Enhanced plastic deformations of nanofibrillated cellulose film by adsorbed moisture and protein-mediated interactions

Jani-Markus Malho (Corresponding Author), Claudiane Ouellet-Plamondon, Markus Rüggeberg, Päivi Laaksonen, Olli Ikkala, Ingo Burgert, Markus B. Linder

Research output: Contribution to journalArticleScientificpeer-review

17 Citations (Scopus)

Abstract

Biological composites are typically based on an adhesive matrix that interlocks rigid reinforcing elements in fiber composite or brick-and-mortar assemblies. In nature, the adhesive matrix is often made up of proteins, which are also interesting model systems, as they are unique among polymers in that we know how to engineer their structures with atomic detail and to select protein elements for specific interactions with other components. Here we studied how fusion proteins that consist of cellulose binding proteins linked to proteins that show a natural tendency to form multimer complexes act as an adhesive matrix in combination with nanofibrillated cellulose. We found that the fusion proteins are retained with the cellulose and that the proteins mainly affect the plastic yield behavior of the cellulose material as a function of water content. Interestingly, the proteins increased the moisture absorption of the composite, but the well-known plastifying effect of water was clearly decreased. The work helps to understand the functional basis of nanocellulose composites as materials and aims toward building model systems for molecular biomimetic materials.
Original languageEnglish
Pages (from-to)311-318
JournalBiomacromolecules
Volume16
Issue number1
DOIs
Publication statusPublished - 2015
MoE publication typeA1 Journal article-refereed

Fingerprint

Cellulose films
Plastic deformation
Moisture
Proteins
Cellulose
Adhesives
Composite materials
Fusion reactions
Biomimetic materials
Brick
Mortar
Water content
Carrier Proteins
Polymers
Plastics
Engineers
Water
Fibers

Keywords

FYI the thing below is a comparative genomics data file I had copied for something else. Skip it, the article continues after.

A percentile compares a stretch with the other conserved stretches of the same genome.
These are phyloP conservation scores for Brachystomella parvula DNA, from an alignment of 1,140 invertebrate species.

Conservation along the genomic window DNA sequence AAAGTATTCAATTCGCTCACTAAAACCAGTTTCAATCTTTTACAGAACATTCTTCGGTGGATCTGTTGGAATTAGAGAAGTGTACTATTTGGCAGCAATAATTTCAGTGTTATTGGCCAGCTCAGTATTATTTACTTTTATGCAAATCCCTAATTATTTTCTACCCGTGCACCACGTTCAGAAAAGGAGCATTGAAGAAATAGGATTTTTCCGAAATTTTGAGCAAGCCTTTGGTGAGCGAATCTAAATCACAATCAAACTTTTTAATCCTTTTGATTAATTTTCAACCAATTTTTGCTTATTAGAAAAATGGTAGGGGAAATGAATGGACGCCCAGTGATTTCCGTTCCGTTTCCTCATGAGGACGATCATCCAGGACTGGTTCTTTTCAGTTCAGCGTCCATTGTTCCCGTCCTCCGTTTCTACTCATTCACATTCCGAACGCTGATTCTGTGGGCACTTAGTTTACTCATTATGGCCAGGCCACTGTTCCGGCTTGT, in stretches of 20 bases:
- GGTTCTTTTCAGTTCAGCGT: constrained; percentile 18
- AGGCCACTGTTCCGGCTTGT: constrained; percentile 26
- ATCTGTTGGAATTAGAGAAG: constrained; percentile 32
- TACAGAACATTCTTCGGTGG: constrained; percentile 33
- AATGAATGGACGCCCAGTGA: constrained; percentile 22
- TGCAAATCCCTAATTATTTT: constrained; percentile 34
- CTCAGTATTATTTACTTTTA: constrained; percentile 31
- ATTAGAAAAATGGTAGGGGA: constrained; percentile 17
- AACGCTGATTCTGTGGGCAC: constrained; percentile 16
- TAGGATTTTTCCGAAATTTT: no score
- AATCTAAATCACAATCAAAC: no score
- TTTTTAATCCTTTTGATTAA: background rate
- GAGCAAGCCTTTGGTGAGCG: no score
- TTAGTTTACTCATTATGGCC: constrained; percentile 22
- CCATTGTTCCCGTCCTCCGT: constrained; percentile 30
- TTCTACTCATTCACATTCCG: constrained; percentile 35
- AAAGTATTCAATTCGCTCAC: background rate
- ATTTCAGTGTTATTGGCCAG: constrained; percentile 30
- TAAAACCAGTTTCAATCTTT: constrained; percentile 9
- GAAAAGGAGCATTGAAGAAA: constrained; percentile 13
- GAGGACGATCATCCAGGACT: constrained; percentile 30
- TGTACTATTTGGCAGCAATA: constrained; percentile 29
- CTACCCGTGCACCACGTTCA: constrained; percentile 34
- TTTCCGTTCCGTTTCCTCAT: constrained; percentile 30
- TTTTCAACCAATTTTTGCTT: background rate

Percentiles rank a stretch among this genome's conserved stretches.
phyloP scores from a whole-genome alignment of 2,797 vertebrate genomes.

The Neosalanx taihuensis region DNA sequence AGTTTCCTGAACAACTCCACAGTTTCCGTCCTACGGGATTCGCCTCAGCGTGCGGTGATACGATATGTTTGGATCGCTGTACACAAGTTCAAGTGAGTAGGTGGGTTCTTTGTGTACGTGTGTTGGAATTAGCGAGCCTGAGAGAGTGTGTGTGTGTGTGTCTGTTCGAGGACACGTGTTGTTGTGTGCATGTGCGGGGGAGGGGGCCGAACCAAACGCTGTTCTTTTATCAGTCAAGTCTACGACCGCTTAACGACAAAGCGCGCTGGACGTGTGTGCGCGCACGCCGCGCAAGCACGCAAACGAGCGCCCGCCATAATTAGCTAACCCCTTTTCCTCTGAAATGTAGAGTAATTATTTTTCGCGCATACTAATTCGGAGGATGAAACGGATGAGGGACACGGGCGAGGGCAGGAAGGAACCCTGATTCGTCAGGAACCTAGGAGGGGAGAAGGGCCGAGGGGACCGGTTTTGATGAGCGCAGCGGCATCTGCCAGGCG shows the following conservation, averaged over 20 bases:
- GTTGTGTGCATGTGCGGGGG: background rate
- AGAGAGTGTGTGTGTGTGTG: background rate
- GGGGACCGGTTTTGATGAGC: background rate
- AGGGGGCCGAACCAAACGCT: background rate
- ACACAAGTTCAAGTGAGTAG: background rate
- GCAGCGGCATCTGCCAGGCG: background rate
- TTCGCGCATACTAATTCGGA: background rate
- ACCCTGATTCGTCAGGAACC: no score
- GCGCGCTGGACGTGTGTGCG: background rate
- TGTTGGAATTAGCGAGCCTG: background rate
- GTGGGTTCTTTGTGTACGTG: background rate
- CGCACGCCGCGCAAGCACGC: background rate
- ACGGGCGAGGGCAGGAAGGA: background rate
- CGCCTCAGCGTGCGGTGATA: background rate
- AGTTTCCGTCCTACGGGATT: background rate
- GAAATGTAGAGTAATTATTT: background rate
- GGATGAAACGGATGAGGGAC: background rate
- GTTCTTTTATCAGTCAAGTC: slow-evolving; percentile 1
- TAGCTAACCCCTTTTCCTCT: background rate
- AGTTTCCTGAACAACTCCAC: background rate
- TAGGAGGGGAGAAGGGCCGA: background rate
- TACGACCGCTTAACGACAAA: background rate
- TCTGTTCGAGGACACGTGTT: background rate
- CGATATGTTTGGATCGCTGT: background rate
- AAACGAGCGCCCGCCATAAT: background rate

• biomimetic materials
  • cellulose films
  • moisture absorption
  • biological composites
  • technology transfer

Cite this

Malho, J-M., Ouellet-Plamondon, C., Rüggeberg, M., Laaksonen, P., Ikkala, O., Burgert, I., & Linder, M. B. (2015). Enhanced plastic deformations of nanofibrillated cellulose film by adsorbed moisture and protein-mediated interactions. Biomacromolecules, 16(1), 311-318. https://doi.org/10.1021/bm501514w
Malho, Jani-Markus ; Ouellet-Plamondon, Claudiane ; Rüggeberg, Markus ; Laaksonen, Päivi ; Ikkala, Olli ; Burgert, Ingo ; Linder, Markus B. / Enhanced plastic deformations of nanofibrillated cellulose film by adsorbed moisture and protein-mediated interactions. In: Biomacromolecules. 2015 ; Vol. 16, No. 1. pp. 311-318.
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Malho, J-M, Ouellet-Plamondon, C, Rüggeberg, M, Laaksonen, P, Ikkala, O, Burgert, I & Linder, MB 2015, 'Enhanced plastic deformations of nanofibrillated cellulose film by adsorbed moisture and protein-mediated interactions', Biomacromolecules, vol. 16, no. 1, pp. 311-318. https://doi.org/10.1021/bm501514w

Enhanced plastic deformations of nanofibrillated cellulose film by adsorbed moisture and protein-mediated interactions. / Malho, Jani-Markus (Corresponding Author); Ouellet-Plamondon, Claudiane; Rüggeberg, Markus; Laaksonen, Päivi; Ikkala, Olli; Burgert, Ingo; Linder, Markus B.

In: Biomacromolecules, Vol. 16, No. 1, 2015, p. 311-318.

Research output: Contribution to journalArticleScientificpeer-review

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AU - Burgert, Ingo

AU - Linder, Markus B.

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AB - Biological composites are typically based on an adhesive matrix that interlocks rigid reinforcing elements in fiber composite or brick-and-mortar assemblies. In nature, the adhesive matrix is often made up of proteins, which are also interesting model systems, as they are unique among polymers in that we know how to engineer their structures with atomic detail and to select protein elements for specific interactions with other components. Here we studied how fusion proteins that consist of cellulose binding proteins linked to proteins that show a natural tendency to form multimer complexes act as an adhesive matrix in combination with nanofibrillated cellulose. We found that the fusion proteins are retained with the cellulose and that the proteins mainly affect the plastic yield behavior of the cellulose material as a function of water content. Interestingly, the proteins increased the moisture absorption of the composite, but the well-known plastifying effect of water was clearly decreased. The work helps to understand the functional basis of nanocellulose composites as materials and aims toward building model systems for molecular biomimetic materials.

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